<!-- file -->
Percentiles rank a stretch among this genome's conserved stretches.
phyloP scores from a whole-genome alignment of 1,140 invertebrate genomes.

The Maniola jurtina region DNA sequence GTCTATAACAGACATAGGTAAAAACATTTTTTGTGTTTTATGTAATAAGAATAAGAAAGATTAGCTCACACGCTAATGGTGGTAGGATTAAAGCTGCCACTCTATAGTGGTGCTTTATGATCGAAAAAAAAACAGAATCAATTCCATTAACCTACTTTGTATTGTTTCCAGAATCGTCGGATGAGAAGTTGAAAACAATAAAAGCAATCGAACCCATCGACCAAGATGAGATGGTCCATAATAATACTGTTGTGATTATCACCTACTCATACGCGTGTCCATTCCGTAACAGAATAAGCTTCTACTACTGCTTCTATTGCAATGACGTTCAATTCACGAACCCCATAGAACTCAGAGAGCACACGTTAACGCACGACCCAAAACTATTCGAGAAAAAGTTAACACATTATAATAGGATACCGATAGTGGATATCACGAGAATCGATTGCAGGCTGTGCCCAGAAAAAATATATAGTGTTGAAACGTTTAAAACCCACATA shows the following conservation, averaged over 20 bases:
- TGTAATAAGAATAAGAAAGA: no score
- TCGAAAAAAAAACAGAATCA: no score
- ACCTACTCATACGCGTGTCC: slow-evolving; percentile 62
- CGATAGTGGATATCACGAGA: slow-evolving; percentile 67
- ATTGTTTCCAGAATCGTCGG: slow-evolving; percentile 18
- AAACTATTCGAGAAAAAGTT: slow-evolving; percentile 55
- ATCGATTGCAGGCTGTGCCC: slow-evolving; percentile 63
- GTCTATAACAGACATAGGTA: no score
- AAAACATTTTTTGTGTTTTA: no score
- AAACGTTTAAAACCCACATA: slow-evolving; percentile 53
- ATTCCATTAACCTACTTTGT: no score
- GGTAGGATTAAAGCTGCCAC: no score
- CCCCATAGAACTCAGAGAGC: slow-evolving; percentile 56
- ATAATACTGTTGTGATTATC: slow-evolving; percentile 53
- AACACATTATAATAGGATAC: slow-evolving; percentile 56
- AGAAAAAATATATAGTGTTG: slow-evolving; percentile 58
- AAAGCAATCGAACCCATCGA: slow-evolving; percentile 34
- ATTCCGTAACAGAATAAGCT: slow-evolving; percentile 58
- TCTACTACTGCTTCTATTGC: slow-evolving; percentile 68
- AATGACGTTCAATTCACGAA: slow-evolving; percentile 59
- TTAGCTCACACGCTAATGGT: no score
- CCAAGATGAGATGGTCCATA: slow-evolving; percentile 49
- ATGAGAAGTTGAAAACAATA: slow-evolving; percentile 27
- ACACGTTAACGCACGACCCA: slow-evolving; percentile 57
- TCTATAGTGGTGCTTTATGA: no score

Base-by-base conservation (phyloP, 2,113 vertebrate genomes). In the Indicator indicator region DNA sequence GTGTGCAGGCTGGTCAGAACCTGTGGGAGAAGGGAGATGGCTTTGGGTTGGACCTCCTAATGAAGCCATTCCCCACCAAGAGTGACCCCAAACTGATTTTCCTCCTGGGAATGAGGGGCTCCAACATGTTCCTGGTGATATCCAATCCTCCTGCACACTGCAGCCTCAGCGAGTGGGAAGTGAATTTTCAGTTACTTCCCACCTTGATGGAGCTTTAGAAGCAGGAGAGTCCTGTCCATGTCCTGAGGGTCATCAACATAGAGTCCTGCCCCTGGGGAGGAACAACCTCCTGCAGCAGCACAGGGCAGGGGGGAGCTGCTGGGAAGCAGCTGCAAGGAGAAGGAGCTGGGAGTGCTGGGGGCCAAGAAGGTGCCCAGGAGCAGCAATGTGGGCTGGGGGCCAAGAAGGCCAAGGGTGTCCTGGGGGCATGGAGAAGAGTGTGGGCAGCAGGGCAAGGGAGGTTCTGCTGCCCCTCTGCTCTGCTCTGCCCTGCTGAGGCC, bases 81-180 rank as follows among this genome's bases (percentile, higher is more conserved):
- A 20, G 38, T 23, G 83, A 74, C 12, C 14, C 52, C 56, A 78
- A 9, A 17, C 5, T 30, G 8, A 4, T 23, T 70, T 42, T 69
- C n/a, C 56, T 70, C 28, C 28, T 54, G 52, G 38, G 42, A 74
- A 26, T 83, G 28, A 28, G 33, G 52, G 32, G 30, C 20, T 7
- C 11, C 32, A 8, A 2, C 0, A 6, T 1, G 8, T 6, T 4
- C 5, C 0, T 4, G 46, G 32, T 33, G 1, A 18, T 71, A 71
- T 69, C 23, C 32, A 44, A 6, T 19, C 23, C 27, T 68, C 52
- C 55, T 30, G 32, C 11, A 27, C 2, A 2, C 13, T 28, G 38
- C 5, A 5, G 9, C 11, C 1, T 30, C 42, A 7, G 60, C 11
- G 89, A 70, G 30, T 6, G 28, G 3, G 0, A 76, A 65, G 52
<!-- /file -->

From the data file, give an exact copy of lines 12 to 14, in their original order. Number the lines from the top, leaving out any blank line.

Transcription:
- AAAACATTTTTTGTGTTTTA: no score
- AAACGTTTAAAACCCACATA: slow-evolving; percentile 53
- ATTCCATTAACCTACTTTGT: no score